Darryl Nelson likes to remind people that in hockey – or any other team sport – a player’s top speed doesn’t really mean anything.
Why? Well, think about it. How often does a hockey player ever have an opportunity to truly reach his or her top speed?
That’s why working on a player’s acceleration, not their speed, is a crucial focus for offseason training.
“Acceleration is important in all team sports,” said Nelson, USA Hockey’s National Team Development Program strength and conditioning coach. “People talk a lot about speed, but the reality is you don’t ever use top speed in team sports because you’re always starting and stopping. There are lots of changes of direction; you’re always involved in some kind of hit or body contact. What you’re really doing is accelerating. Speed, really, is only in track and field and speed skating. That’s why the ability to accelerate is important.”
Separating the Good from the Great
Nelson said that hockey can be a difficult sport to gauge acceleration speeds, so he likes to use the example of the NFL Combine to explain how acceleration separates good players from great players.
“We know from football, they have great numbers because they do 40-yard sprints – the 40-yard dash – at their combine, but they also do split times,” Nelson said. “They do a 10-yard split and a 20-yard split, and the differences between the fastest and the slowest guys at the combine is always in the first 10 yards. From Yard 10 to Yard 40, there’s less of a difference. The fastest players are always the players that can accelerate and get up to or near their top speed the most rapidly.”
How to Improve Acceleration
Improving upon one’s acceleration is a year-round activity, but players can achieve the greatest growth during the offseason.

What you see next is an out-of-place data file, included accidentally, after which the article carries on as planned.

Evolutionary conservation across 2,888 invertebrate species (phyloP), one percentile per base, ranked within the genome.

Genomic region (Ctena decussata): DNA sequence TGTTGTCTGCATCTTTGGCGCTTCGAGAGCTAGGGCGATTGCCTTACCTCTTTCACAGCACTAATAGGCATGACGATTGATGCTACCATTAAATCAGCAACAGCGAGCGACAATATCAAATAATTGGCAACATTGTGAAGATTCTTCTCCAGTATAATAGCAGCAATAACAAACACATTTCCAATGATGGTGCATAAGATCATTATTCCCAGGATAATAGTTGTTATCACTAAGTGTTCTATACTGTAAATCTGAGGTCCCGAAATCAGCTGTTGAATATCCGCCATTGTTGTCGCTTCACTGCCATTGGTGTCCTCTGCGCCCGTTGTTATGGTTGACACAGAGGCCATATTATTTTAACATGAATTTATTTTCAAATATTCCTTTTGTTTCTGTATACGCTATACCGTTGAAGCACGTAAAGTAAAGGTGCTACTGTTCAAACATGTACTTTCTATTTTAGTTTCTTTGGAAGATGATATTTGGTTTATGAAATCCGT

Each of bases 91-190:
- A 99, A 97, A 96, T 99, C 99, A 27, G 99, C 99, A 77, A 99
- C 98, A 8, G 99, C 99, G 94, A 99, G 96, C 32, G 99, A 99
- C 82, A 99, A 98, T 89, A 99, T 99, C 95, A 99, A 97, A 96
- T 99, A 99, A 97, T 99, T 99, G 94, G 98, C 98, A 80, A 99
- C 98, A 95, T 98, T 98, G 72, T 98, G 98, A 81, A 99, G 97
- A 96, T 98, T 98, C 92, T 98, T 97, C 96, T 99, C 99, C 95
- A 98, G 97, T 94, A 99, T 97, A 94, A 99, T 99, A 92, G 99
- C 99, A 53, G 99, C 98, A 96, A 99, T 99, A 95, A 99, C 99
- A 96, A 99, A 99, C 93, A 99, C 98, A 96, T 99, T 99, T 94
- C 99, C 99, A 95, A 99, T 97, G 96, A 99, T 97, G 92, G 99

“Really, you need to work on it year-round, but especially in the offseason,” Nelson said. “Improving strength and power is the No. 1 way, so, a strength training program – a lot of single-leg squatting and deadlifting exercises. Even upper-body – pulling and pushing exercises – are very beneficial. You can generate a lot of power from your upper body. When you think of the fastest skaters or football running backs or track-and-field sprinters, they always have really big shoulders and necks, because you generate power when you drive with your arms. A good strength training program, lots of repeated short sprints and change-of-direction type of sprints, plyometric type of progressions where we’re really emphasizing the work we do within the first three to five steps – the sprint.”
Sideways Starting Position
While working on sprints or other training exercises during dryland workouts, Nelson likes to have his players start sideways to better mimic a hockey stride.
“We start from all different positions, but we start sideways because it mimics the hip rotation that you get when you skate,” Nelson said. “One of the differences between skating and running on dry land is that, when you skate, you push off and you rotate your hips so you can push off of your inside edge. Obviously you don’t have edges when you’re on dry land. The way you mimic that type of hip motion is that you either start standing or kneeling but in a sideways direction, 90 degrees to the way you’re going to run, so that it more closely mimics skating mechanics.”
Hard Work Rewarded
Through his work with the NTDP, Nelson has seen many notable players put in the offseason effort necessary to improve their acceleration, and be rewarded for it on the ice.
“We do a 10-yard sprint as one of our tests that we do with our players, and I would say always, across the board, every spring and summer, the whole team is faster,” Nelson said. “The good example right now is Dylan Larkin, because he won the fastest skater event, but he’s a guy who worked really hard in the offseason. Jack Eichel is the same thing. You can go through the board of all those guys, good college players like Louis Belpedio, another example, Tyler Motte – they really worked hard and came back a lot faster in their second year.”
Nelson reminds players that there are two main goals to offseason training – improve your acceleration and power and strengthen your entire body to help prevent injuries.
“Our two primary goals are to increase power for speed and explosive ability, and we always want to promote proportion or muscular and strength balance from the left and right side of your body, the front and the back, the top and the bottom, to try to reduce the likelihood of injuries,” Nelson said. “Non-contact injuries – sore back, sore hip flexors, torn ACL – those kinds of things, most of the time you can reduce their frequency and their severity with a good strength training program.”